which are justified by the authori- testimony, for instance, is itt ty of judicial tribunals. In the admissible to prove the contents trial of Warren Hastings, the of a deed, or written instrument, managers on the part of the Com- which are in existence ; that the mons contended, with persevering copy of an instrument shall not be obstinacy, that they ought not to be used, where the original can be bound by the rules of legal pro- produced ; and that a witness shall ceeding, which are observed in not be permitted to testify, unless other cases, and before inferiour under the solemnities of an oath ; tribunals. The Commons, said are rules of evidence, which cerMr. Burke, disclaim all knowledge tainly are founded in nature, and of pleading as a science. They can never vary with the varieties are not clerks, but plain, simple of legal occasions, or be dispensed laymen. If they speak the lan- with by any tribunal. guage of reason and plain sense, Mr. Early's speech follows the they are not bound to plead tech- examination of the witnesses. It nically, or to speak according to commences with the following obthe terms of science. By the con- servation, which we find, in its restitution, the Lords are not consider vised state, in Smith's edition. ed as learned in the law, but merely “ There is no attitude, in which as Barons, Swordsmen, and Cava- the government of this nation can liers, with whom are mixed the be viewed, more completely deBishops, and it would be proper monstrative of the efficacy of its for them therefore to judge ac- principles, than that, in which it is cording to the principles natu- now placed.” Whether Mr. E. ral justice, and not according to thought that, at that time, the goru certain narrow rules laid down in ernment was standing, or walking, other courts. But in the whole or sitting, or sleeping, we know course of that trial, theirLordships not; and how the attitude of a acted on quite different principles, government should demonstrate its and demonstrated by their decis. principles, is a little mysterious. ions, that there was not, in their It appears to us as difficult to com opinion, one rule of evidence, prehend, as it would be to ascerwhich did not apply to the House tain, from a man's gait, whether he of Lords, as much as to any infe: were a Roundhead or a Cavalier. riour court in the kingdom. Mr. Sahust remarks a peculiarity in Burke denied, that there was any Cataline's gait! « citus modò, mosuch thing as rules of evidence, do tardus incessus”: sometimes and contended that all evidence walking rapidly, then suddenly must vary in its matter and in its stopping and looking, as though manner, as the nature of each case he feared that he was pursued. varied. But his idea was ex. This indicated a mind, haunted tremely incorrect : for the rules with the images of former crimes, of evidence result from the nature and loaded with the consciousness of things, and, like the laws of na- of guilt. But the use of this rheture, are immutable. By these torical figure in the present inrules, it is not intended, that the stance is the first time that we have same evidence will prove all cases: seen it applied to a body politick ; they respect rather the quality and we leave it with this one oband degree of proof necessary to servation, that its use has not yet substantiate a fact. That oral been established by standard al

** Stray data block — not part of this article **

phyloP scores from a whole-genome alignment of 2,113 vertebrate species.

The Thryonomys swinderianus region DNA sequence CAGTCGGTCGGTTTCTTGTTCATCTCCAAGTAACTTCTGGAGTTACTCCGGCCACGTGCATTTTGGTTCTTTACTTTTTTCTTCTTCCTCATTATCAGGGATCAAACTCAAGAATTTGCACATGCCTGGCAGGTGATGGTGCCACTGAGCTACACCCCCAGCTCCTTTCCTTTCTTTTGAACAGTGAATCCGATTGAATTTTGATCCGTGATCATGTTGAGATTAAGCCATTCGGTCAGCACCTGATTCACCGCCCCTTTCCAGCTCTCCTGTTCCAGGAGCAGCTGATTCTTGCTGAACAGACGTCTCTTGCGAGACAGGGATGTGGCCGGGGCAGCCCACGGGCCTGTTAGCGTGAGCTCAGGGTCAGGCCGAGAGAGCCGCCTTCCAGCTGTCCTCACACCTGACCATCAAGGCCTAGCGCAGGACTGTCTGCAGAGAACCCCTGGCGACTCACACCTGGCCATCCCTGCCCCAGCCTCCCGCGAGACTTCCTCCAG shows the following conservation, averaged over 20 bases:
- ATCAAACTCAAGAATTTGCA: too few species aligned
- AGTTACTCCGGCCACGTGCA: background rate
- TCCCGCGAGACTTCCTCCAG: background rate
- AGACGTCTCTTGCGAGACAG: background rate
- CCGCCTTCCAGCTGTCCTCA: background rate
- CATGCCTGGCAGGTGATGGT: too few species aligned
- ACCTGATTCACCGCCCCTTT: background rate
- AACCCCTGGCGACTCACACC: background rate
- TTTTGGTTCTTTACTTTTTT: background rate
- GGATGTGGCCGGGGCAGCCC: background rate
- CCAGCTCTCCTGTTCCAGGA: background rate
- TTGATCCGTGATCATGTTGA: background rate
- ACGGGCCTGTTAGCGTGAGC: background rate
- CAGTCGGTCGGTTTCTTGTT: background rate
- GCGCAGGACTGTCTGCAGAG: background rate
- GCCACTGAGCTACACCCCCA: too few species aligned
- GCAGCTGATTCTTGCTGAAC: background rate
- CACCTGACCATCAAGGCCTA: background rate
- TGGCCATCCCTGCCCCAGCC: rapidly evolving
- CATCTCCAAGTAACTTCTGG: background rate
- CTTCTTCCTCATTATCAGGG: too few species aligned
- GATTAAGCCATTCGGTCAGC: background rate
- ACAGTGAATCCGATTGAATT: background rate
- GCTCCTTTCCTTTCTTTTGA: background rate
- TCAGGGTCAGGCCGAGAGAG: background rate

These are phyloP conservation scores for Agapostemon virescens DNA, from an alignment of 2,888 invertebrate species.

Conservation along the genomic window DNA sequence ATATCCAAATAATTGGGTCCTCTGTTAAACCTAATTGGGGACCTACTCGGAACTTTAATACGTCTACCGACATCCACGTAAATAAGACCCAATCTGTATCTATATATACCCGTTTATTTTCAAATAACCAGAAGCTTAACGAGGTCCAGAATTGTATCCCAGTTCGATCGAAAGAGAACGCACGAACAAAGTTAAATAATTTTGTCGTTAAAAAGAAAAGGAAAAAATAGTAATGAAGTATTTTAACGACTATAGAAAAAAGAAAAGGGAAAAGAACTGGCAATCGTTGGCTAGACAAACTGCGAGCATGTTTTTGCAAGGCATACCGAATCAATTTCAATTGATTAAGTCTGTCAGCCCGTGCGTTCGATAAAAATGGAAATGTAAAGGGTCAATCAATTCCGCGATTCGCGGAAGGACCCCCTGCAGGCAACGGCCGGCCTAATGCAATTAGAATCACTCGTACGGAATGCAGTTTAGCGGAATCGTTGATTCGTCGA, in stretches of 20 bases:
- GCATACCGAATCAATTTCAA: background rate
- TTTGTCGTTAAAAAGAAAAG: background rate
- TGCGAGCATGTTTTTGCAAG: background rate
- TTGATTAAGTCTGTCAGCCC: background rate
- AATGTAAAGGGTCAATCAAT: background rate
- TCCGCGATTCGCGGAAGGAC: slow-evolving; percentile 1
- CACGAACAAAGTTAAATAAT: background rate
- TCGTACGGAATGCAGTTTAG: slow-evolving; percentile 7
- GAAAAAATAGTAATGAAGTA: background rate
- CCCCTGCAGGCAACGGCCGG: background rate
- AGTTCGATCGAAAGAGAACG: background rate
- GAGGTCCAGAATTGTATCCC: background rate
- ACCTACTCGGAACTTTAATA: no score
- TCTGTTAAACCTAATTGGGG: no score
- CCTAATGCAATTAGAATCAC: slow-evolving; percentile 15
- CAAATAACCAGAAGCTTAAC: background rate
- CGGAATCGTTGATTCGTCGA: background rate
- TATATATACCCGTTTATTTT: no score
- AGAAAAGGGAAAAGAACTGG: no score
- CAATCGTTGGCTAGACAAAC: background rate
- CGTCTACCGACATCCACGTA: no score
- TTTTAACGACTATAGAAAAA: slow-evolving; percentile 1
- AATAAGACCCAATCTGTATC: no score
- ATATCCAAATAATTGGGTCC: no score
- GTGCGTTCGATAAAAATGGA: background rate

thority. Mr. E.'s speech abounds dignified, and the whole oration is with hyperbolical expression and not unworthy, for its excellent subsuperlative epithet, which, like stance and elegant form, to be profane and idle oaths and impre compared with some of the celecations in common discourse, in- brated productions of the Roman dicate a poverty of invention as bar. well as a corrupt taste. His view Mr. Key's speech is confined to of the subject is very general. the second, third, and fourth artiSomething like an argument is at cles of impeachment, and is, to tempted on the first article, but use the language of Mr. Lee, in his manner throughout is loose the style and manner of an “ eleand declamatory.